Accelerated Aging in Horses


Horses in the wild live about 15-20 years. But with better horse care, it is now common for horses to live an additional decade. We know that as humans, there are things that shorten our healthspan and lifespan. The same is true of horses. This is the first in a series of newsletters that will address the aging process of our equine partners.


Comparing our horses to horses in the wild:

There are multitudes of articles written about comparing our horses to wild horses. Most of those articles are extolling the virtues of life as a wild horse, espousing that as the ultimate goal of horse husbandry. Horses in the wild live about 10 years less than horses that are kept and cared for. Knowing this, how can I adopt better practices that will keep my horse as healthy as possible for as long as possible?

Aging gracefully

One of the main areas of interest in the aging horse is how to keep your horse as healthy as possible, for as long as possible. To do this, let’s look at some of the factors that cause debilitation upon aging.

Pathogen control:

Many horses have had exposure to EPM, Lyme disease, filariasis, and other diseases or parasites. Many veterinarians will tell you that once the horse is exposed, they get over it and that the antibodies they create will be protective against future exposures. This may not always be true, as there are many horses that continue to have a low-level inflammatory response to bacteria, protozoa, and molds. This low level inflammatory response may cause a horse to show signs of premature aging.


Once your horse is debilitated from a low-level chronic condition, he may need additional nutritional support for better health. Bioflavonoids or other supplements may be beneficial for their anti-inflammatory and anti-oxidant properties. Examples of these include Mov-Ease, quercetin, or Equine Lyme Support.

Reduction of hormones:

As horses age, the reduction of hormones causes unique challenges. A whole host of hormones are reduced, such as growth hormone and sex hormones. These losses cause many age-related changes, including muscle loss, decreased energy, fatigue on exertion, and lethargy.


While there is no cure, there are a number of things that you can do to help the horse’s well-being. First would be to test to see if the horse has Cushing’s Disease (PPID). If so, the PPID would need to be treated, or any supplemental support may not be as effective as you hope.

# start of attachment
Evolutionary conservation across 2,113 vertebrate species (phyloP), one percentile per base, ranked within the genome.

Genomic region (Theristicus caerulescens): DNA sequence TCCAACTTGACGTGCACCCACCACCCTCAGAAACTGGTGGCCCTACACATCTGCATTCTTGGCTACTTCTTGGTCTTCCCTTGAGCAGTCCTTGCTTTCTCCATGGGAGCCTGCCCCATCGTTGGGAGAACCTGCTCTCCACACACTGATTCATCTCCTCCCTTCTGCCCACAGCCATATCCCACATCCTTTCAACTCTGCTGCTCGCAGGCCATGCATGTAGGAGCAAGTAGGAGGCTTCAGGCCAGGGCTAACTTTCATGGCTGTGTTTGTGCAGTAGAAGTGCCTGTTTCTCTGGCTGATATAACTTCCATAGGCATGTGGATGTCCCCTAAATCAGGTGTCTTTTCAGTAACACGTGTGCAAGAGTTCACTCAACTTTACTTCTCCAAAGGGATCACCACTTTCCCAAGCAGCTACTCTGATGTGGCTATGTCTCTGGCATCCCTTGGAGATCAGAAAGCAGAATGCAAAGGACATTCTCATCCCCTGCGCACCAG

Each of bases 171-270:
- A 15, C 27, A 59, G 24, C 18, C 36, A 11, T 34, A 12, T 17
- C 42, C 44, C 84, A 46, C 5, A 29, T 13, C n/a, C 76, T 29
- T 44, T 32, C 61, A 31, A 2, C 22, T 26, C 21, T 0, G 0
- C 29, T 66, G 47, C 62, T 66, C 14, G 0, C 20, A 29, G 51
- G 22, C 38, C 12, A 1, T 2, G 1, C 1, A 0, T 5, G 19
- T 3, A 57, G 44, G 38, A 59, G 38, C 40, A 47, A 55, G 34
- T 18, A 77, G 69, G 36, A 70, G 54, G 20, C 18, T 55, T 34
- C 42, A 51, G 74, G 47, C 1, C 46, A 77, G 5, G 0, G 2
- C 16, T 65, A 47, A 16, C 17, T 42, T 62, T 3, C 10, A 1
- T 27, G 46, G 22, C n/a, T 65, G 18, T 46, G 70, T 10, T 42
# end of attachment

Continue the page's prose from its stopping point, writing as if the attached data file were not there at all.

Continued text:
The next step would be to consider supplements that support healthy mitochondria (the powerhouse of the cell). These include acetyl l-carnitine (ALCAR), CoQ10, or resveratrol, among others.


Many young horses don’t have a significant issue with environmental allergens, but as the horse ages, pollens, dust, and molds can wreak havoc on your horse. If your horse is stabled, bedding dust and molds can affect the inflammatory response to environmental air quality.


It’s hard to control the air quality, but there are things you can do to improve the air quality. If your horse is stabled, reduce the dust levels in the barn by hosing down the dust that accumulates in the rafters. Use a low-dust bedding when possible, or wet down the bedding in the summer to help the dust settle. Rinse the hay, if you can. If the hay is obviously moldy, throw it out. Supplementation with spirulina, quercetin, or n-acetyl cysteine (NAC) may also be helpful.

Heavy metal toxins:

A major source of heavy metals has come from fertilizers. While this has improved field yields, it also has increased the heavy metals that fuel an inflammatory response in the horse.

Solution: If we have the ability to dictate the fertilizers, the first step would be to avoid biosolids when possible. The sewage sludge frequently has concentrated levels of heavy metals and “forever chemicals”.  If we don’t have the ability to have a say in the fertilizers, the next best strategy would be to balance the diet with supplements that compete with the heavy metals. Balancing your hay is the easiest way to do this, ensuring that you have appropriate calcium-magnesium ratios, as well as iron-zinc-manganese-copper ratios.

We want to take care of our horses the best we can as they age. It’s important to realize that horses have age-related declines, just like we do.

Disclaimer: Statements regarding dietary supplements have not been evaluated by the FDA and are not intended to diagnose, treat, cure, or prevent any disease or health condition.


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